OEM vs Aftermarket

OEM vs. Aftermarket Filters

What’s the difference between an Original Equipment Manufacturer (OEM) filter and an aftermarket filter? This is a question our customer service representatives hear quite a bit. Never fear, DiscountFilters.com is here to tell you all you ever wanted to know about OEM and aftermarket filters.

What are OEM Fridge Filters?

An OEM filter is one made and sold by the same manufacturer as the original piece of equipment. These are the exact models of refrigerator filters found in the original equipment at the time of purchase. Some individuals also refer to OEM as factory original. Aftermarket products are those that are not created by the same manufacturer, but are made to fit and perform just as well as the original. Each option has its own set of advantages and disadvantages.

Price is the most noticeable difference between OEM and aftermarket options in most instances. Traditionally OEM parts are around 60% more expensive than aftermarket parts. The reason behind this price difference is OEM filters come to market through the appliance parts supply chain and the number of parties in that chain tends to drive up the price. In simpler terms: manufacturer sells to distributor, distributor marks up to retailer, then retailer marks up to consumer. All of the “middlemen” must make money on the item, which naturally increases the price for customers. Aftermarket parts often come with a wide price range due to the number of brands and options.

Small Fridge FiltersWater Filters

Depending on the type of refrigerator water filter, OEM and aftermarket filters may differ in gallon capacity, PSI range, price and some certifications.

  • Gallon capacity measures how many gallons the fridge filter can clean before it needs to be changed. It can vary depending on brand and filter. When considering between an OEM and aftermarket filter, compare the gallon capacity to determine which filter may last longer when the price difference is close.
  • PSI range measures the force at which water flows through your water pipes. PSI stands for pounds (of pressure) per square inch. Your refrigerator’s water system functions within a specific PSI range. The water filter’s PSI range must be compatible with refrigerator’s range. Check your owner’s manual for the water pressure or PSI range. It can vary between models and even between OEM and aftermarket filters.
  • Price differences between OEM and aftermarket fridge filters are common. Typically, the aftermarket filter made by a third-party manufacturer costs less.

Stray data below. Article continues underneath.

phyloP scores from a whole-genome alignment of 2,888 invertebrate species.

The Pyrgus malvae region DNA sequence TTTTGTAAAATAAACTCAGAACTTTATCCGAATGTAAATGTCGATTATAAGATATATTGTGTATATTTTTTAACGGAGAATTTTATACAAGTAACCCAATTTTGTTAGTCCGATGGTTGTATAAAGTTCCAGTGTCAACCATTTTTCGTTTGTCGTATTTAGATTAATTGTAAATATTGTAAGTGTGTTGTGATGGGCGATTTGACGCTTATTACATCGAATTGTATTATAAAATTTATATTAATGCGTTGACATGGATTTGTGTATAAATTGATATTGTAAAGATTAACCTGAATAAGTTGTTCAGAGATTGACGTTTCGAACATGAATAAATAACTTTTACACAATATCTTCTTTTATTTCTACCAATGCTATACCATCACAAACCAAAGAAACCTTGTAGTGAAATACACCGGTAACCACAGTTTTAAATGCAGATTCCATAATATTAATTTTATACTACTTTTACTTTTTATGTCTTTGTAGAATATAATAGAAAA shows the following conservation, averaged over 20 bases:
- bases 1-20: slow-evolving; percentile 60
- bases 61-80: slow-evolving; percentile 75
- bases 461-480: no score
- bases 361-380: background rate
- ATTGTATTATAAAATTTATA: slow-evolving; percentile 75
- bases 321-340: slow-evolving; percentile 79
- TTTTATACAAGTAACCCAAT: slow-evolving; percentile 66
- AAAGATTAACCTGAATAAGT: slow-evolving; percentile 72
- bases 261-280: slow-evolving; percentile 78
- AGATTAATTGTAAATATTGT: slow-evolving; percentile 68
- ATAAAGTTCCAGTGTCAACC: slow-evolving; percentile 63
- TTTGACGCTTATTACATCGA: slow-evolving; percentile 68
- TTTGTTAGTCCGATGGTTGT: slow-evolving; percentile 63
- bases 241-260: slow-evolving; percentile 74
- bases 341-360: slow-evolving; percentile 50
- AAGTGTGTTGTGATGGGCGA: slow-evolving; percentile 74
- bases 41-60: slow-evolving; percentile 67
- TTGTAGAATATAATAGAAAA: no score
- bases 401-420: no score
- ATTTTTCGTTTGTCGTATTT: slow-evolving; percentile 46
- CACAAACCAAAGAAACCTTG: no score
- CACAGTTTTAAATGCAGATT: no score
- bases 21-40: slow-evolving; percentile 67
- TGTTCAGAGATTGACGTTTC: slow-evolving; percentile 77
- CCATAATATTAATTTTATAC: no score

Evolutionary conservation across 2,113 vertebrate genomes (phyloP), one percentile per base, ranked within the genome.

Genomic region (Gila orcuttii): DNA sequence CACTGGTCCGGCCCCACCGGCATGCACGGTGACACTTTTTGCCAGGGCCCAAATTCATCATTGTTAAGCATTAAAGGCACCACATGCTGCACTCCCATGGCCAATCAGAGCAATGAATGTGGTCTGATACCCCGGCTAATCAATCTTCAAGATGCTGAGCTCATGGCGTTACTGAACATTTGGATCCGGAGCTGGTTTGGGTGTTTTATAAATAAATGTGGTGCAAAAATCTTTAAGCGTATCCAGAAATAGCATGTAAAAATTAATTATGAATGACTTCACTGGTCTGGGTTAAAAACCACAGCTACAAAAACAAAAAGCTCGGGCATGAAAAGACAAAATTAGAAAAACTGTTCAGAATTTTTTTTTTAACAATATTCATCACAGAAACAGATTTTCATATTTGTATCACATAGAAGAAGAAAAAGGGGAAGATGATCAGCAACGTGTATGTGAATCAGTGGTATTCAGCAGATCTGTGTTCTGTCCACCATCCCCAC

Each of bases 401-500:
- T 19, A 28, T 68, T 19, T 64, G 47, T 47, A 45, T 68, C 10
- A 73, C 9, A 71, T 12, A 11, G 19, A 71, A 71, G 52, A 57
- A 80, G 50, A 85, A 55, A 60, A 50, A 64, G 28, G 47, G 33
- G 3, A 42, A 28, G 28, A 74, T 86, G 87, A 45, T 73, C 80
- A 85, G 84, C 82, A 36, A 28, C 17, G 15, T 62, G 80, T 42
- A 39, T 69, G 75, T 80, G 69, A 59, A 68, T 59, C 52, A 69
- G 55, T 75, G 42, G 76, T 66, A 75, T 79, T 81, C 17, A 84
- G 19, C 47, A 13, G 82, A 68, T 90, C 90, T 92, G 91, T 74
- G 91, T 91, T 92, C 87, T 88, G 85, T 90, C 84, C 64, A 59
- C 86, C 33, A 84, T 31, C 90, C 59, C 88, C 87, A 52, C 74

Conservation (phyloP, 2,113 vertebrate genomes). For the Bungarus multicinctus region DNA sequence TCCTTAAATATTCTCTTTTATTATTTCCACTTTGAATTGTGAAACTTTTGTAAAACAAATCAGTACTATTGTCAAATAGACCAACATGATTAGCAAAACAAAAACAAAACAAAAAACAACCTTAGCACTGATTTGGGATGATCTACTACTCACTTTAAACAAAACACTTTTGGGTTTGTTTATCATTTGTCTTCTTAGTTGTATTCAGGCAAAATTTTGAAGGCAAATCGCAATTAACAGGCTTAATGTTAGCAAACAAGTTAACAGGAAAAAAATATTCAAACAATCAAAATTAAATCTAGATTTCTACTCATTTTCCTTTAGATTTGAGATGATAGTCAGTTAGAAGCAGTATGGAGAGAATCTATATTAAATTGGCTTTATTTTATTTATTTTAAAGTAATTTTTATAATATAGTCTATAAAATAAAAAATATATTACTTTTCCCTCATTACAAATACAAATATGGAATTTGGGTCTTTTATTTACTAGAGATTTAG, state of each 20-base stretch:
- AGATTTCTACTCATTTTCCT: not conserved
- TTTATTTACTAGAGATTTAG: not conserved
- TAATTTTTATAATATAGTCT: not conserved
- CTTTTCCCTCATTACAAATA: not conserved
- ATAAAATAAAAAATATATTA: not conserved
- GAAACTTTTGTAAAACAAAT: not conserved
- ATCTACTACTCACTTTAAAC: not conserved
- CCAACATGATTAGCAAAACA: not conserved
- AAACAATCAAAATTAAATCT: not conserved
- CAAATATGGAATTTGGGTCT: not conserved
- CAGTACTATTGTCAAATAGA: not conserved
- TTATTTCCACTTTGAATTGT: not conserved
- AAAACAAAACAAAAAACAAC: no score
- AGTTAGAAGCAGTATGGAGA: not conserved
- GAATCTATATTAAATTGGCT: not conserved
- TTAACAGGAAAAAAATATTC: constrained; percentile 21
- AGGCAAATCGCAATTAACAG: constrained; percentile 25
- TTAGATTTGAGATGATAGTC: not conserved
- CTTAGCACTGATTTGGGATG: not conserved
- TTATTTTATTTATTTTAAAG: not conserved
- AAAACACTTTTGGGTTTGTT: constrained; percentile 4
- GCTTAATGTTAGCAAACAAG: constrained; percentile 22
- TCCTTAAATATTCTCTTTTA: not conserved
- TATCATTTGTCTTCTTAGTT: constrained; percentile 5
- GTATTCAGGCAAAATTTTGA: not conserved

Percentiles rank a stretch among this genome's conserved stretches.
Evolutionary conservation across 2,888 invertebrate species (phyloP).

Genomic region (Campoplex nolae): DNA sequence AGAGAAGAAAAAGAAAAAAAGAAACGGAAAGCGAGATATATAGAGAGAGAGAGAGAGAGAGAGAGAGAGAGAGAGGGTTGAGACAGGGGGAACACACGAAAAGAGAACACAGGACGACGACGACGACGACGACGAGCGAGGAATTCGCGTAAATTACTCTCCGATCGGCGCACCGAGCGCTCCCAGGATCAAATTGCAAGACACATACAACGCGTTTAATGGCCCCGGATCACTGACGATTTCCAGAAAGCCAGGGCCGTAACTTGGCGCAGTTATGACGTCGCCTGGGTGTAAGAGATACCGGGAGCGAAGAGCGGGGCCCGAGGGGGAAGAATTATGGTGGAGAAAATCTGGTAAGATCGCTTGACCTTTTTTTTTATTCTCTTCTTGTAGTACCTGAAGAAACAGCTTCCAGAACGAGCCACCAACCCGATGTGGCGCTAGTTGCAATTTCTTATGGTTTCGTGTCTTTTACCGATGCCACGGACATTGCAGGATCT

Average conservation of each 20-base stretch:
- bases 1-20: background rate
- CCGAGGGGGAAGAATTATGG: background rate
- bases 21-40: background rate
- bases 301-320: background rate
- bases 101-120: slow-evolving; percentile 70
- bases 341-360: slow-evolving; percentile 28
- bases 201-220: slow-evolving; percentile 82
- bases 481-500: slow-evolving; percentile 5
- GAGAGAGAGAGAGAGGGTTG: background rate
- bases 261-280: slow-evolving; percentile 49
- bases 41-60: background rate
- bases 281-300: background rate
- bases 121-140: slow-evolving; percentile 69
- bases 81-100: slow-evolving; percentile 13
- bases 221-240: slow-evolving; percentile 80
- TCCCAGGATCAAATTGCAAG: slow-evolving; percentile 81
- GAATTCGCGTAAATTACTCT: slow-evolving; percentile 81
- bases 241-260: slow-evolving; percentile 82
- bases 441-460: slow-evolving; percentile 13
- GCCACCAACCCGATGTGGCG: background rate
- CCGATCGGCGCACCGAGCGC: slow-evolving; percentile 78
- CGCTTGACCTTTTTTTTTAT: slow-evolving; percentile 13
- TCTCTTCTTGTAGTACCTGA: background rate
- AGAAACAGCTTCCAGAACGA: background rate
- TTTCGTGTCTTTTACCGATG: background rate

• NSF International tested and certified means a water filter has been tested by the NSF (National Sanitation Foundation) International for the reduction of various water contaminants. These may include – but are not limited to – chlorine, lead, microorganisms, turbidity and chemicals. Often OEM filters are certified against Standard 42 for the reduction of chlorine and Standard 53 for the reduction of lead, turbidity, cysts (microorganisms) and chemicals. Aftermarket filters also undergo testing, but not all may be certified by NSF International.

OEM and aftermarket water filters typically share the same temperature range, water flow rate and capabilities for reducing contaminants from water.

  • Temperature range is simply the range of water temperature for the filter’s best performance.
  • Water flow rate is the amount of time it takes the water to move through the refrigerator’s system and then dispense into your glass. A water flow rate of 0.5 gallons per minute means the system can dispense one-half gallon of water within one minute.
  • Contaminant reduction is a job all fridge filters, either OEM or aftermarket, perform. Even a filter that isn’t certified will reduce impurities.

Small Furnace FiltersAir Filters

OEM and aftermarket air filters are don’t have as many differences as the water filter counterparts, but there are still some you should be aware of:

  • Price-the major difference between OEM and aftermarket air filters is the price. OEM will usually cost more because you are getting the brand name.
  • Material-The OEM and aftermarket will look almost identical to you, but the material may differ slightly due to patents or availability.